Posts Tagged ‘Warehouse Next Door’

I went to see Mono, I didn’t see Mono

Wednesday, April 13th, 2005

I’ve struck a new low in concertgoing: I allowed myself to be chased off by opening acts. Tonight I went to see Mono, a Japanese post-rock band who has released one album on Tzadik and two on Temporary Residence. Opening for them were two bands; one I’d never heard of, and the other was Eluvium, label-mates with Mono on Temporary Residence. The first band (the one I didn’t know) was quite bad. I feel like post-rock is a genre with little margin for error: bad post-rock tends to be pretty atrociously dull. This band featured an incredibly boring drummer, a serious problem in this particular kind of music, and just seemed gratuitously and painfully loud. Granted, my impressions should be taken with a grain of salt because I could only make myself stay through two songs before I left the club to make a phone call and wait for Mono.

Well, that was my intent, anyway… when I went back in over an hour later, Eluvium had yet to start. I wasn’t too keen on hearing them (er, him — turns out this is a one-man band), but I figured I’d give it a shot. Well, I did, and I hated it. I’m not sure why. This guy plays a kind of drone music, using lots of delayed guitar loops and the occasional piano interlude, that I found alternately boring and grating, like Fripp’s Soundscapes gone horribly wrong (I couldn’t get Fripp’s phrase “a lot of noise from one guitar” out of my head). I suspect I would like his material much better on record than I did live, oddly enough — I just didn’t have the patience for it in a live setting, particularly since all the speakers in the club were overdriven, resulting not only in painfully high volume levels but also in fairly ridiculously obvious distortion. I kept looking back at the soundman and I swear the guy must have fallen asleep standing up. What the hell was he doing?

Anyways, by the time Eluvium had gotten through four ear-splitting pieces, none of which I could tell apart from one another (except for the fact that two were played on piano and two on guitar), I was in a bad enough mood that I stepped out of the club again just to save my ears and nurse a budding headache. At that point I contemplated my options; it’s a weeknight and the show had been delayed an hour and so Mono wouldn’t start until midnight or later, it seemed. At that point I decided to cut my losses and get the fuck out of there.

It’s too bad, really; under different circumstances I might like Eluvium, and I’m sure I would have really enjoyed Mono. I have their second album and there are some absolutely stunning moments on it. But after those two opening acts I just wasn’t in any kind of mood to enjoy music at all. I couldn’t bear the thought of going back into the club and getting pummeled by another noisy band (even one that I liked). I didn’t put my headphones on on the way back home, and I haven’t even put a CD into the player since getting back (which never happens). I’m sure it has more to do with my mental state than their music, but those two bands can be proud to have turned me completely off from music for the rest of the night. Not to mention make me spend eight bucks and then leave before seeing the band I’d come to see. Ha.

You win some, you lose some. Actually, I’ve had very few bad concert experiences up until now, so I can’t really complain.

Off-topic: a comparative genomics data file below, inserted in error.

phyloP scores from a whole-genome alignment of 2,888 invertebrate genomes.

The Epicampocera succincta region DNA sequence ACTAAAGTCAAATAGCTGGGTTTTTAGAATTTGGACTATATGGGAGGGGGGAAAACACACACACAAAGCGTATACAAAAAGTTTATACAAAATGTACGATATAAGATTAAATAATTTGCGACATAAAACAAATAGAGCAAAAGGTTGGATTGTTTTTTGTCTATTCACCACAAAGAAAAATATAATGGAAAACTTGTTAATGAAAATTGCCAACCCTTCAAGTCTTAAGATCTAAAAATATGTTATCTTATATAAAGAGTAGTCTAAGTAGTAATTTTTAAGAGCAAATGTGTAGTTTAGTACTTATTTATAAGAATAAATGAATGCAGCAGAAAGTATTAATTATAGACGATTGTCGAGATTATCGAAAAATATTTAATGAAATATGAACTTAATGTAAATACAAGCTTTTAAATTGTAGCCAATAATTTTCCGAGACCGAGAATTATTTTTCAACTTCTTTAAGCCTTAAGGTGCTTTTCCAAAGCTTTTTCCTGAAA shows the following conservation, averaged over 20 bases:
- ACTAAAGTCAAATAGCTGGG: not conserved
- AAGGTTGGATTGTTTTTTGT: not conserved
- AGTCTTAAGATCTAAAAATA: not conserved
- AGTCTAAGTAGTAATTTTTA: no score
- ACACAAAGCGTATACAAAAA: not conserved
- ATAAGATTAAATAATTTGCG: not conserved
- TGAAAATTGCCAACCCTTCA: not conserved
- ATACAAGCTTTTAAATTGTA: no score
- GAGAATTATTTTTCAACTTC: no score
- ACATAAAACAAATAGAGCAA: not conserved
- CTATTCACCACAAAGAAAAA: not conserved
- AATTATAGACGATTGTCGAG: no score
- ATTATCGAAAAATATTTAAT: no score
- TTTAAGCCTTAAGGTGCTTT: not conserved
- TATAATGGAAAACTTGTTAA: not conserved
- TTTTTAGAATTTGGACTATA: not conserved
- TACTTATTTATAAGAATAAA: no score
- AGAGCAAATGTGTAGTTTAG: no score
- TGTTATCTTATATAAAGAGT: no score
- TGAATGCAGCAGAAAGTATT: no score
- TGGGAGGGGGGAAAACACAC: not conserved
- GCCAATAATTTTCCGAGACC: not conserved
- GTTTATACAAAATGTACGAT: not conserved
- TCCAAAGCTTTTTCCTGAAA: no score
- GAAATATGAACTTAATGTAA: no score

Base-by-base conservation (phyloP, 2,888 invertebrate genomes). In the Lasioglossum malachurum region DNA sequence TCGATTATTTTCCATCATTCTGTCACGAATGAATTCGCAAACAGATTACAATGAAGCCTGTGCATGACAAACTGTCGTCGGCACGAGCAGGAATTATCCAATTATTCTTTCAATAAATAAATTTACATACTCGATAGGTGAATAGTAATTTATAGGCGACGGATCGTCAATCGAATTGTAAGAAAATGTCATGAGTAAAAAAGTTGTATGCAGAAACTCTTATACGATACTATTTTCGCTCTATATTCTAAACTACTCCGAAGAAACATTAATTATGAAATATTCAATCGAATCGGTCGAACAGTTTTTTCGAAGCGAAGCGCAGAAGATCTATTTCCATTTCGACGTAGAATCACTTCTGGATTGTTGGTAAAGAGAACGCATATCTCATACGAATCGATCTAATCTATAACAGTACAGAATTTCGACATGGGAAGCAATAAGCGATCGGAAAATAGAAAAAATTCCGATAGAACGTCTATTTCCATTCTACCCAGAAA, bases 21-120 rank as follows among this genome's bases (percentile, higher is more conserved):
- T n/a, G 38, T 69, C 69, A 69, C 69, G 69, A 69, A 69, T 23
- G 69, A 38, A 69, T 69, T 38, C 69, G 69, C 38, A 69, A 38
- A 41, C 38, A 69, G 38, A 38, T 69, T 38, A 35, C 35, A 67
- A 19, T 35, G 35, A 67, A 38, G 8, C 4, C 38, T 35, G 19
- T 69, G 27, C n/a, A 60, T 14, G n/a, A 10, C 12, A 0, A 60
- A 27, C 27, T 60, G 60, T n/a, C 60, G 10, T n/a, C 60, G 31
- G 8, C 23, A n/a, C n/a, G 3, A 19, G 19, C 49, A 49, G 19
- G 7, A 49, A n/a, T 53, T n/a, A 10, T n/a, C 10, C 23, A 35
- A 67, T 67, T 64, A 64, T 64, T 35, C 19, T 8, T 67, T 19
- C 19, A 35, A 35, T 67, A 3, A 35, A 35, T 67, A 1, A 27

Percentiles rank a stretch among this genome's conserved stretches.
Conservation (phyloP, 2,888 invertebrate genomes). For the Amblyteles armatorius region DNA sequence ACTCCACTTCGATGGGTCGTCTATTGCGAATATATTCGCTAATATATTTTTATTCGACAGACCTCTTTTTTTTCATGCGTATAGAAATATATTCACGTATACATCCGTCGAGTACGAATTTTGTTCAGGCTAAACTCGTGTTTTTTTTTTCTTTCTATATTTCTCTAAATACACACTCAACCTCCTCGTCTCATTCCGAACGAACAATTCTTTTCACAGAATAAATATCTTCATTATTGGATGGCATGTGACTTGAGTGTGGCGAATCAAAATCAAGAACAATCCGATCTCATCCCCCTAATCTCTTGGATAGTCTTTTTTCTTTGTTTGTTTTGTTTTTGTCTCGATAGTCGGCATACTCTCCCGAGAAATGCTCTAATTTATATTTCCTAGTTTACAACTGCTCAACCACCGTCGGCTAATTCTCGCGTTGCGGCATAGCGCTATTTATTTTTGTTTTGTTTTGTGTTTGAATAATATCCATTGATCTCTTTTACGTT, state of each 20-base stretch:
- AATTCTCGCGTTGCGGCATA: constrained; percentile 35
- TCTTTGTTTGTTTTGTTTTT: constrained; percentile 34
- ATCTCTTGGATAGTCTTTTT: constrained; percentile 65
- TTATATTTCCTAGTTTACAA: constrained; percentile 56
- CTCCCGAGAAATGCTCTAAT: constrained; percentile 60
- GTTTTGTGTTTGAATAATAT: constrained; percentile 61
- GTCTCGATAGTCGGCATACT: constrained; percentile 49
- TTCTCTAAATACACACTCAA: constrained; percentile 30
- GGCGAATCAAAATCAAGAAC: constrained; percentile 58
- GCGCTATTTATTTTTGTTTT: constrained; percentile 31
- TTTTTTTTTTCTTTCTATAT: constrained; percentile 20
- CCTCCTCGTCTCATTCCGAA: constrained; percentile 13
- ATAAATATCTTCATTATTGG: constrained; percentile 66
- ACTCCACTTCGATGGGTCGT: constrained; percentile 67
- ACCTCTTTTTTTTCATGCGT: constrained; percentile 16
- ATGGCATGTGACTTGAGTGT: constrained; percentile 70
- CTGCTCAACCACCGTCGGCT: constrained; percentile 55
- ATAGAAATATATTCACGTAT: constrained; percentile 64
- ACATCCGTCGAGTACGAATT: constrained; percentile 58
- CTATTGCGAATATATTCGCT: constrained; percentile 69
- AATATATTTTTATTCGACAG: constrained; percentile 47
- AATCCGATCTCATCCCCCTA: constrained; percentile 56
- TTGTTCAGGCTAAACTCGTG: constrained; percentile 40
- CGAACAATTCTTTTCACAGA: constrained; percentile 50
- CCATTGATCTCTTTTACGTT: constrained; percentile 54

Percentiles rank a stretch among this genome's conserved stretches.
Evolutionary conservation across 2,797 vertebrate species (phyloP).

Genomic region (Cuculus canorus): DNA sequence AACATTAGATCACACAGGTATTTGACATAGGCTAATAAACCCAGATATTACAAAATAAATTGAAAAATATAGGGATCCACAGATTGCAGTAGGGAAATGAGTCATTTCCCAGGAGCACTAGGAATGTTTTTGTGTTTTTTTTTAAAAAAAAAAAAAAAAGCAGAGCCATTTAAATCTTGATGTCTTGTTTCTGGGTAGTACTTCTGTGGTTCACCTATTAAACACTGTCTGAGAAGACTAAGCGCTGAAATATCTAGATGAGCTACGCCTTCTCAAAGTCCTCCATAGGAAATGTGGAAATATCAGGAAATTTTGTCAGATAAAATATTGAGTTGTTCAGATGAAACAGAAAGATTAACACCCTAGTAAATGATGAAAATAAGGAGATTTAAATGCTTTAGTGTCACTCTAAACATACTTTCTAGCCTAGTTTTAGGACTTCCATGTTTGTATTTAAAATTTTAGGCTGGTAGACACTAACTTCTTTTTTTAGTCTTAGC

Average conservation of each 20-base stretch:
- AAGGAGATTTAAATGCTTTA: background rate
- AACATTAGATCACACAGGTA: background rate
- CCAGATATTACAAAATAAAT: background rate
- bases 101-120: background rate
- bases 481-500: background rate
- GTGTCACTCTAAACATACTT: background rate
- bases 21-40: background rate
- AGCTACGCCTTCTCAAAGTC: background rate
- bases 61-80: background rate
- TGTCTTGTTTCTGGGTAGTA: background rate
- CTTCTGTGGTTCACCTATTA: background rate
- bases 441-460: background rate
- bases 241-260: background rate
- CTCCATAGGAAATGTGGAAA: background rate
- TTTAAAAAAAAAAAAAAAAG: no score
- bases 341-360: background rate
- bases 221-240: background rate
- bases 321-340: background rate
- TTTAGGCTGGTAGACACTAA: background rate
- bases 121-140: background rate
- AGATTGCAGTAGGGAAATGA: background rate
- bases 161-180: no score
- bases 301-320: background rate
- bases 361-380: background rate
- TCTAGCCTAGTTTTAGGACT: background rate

Ahleuchatistas @ Warehouse Next Door

Tuesday, April 5th, 2005

This past weekend, Steve at Cuneiform gave me the heads-up regarding a show in downtown DC: the Aleuchatistas, a kind of heavy math-rock/prog band who are compared to the Ruins, King Crimson, John Zorn, et al. It sounded like something right up my alley. Sure enough, the show was pretty jaw-dropping. These guys are phenomenally tight, playing a noisy, chaotic, lightning-fast, rhythmically incomprehensible (my girlfriend is an accomplished musician and was at times trying to figure out what they were counting, but apparently she just got herself all confused) kind of avant-rock. The guitarist and bassist seemed telepathically linked, and they were anchored by a drummer who seemed to have about three extra limbs, not to mention extra brains to control each one independently. Yeah, they were pretty cool.

Talent aside, it was almost too much for me. I have trouble listening to stuff like the Ruins or Koenjihyakkei or similarly nonstop, über-intense bands. Ahleuchatistas, as it happened, were pretty amazing live because of their refusal to let up on the gas pedal, but I’m not sure how well I would stomach their studio albums. I didn’t have the cash on me to buy them at the show, but I’m sure I’ll pick them up sooner or later (Wayside has them, not surprisingly as Steve is a big fan of these guys). The fact that their second, perhaps more highly-acclaimed, album, is a concise 28 minutes long, will certainly help me digest it.

Oh, and the venue? A neat little hole in the wall (though a nicely renovated one) near the convention center — the Warehouse Nextdoor. All ages, with a tiny bar, nonsmoking. A pretty intimate setting and perfect for a band like Ahleuchatistas, who managed to clear out about 75% of the crowd (who were probably there mostly for the two, much younger, probably local, opening bands) after about two frighteningly complex and comparatively inaccessible songs. The tiny venue helped the atmosphere stay exciting even though the crowd got really small.

The band have some MP3s on their website. If you like the Ruins but wish they were instrumental and added a guitar to their basic bass-drums duo lineup, check these guys out. Their website indicates that they’re playing a bunch of live gigs this spring (and they’ll be back in DC on June 13).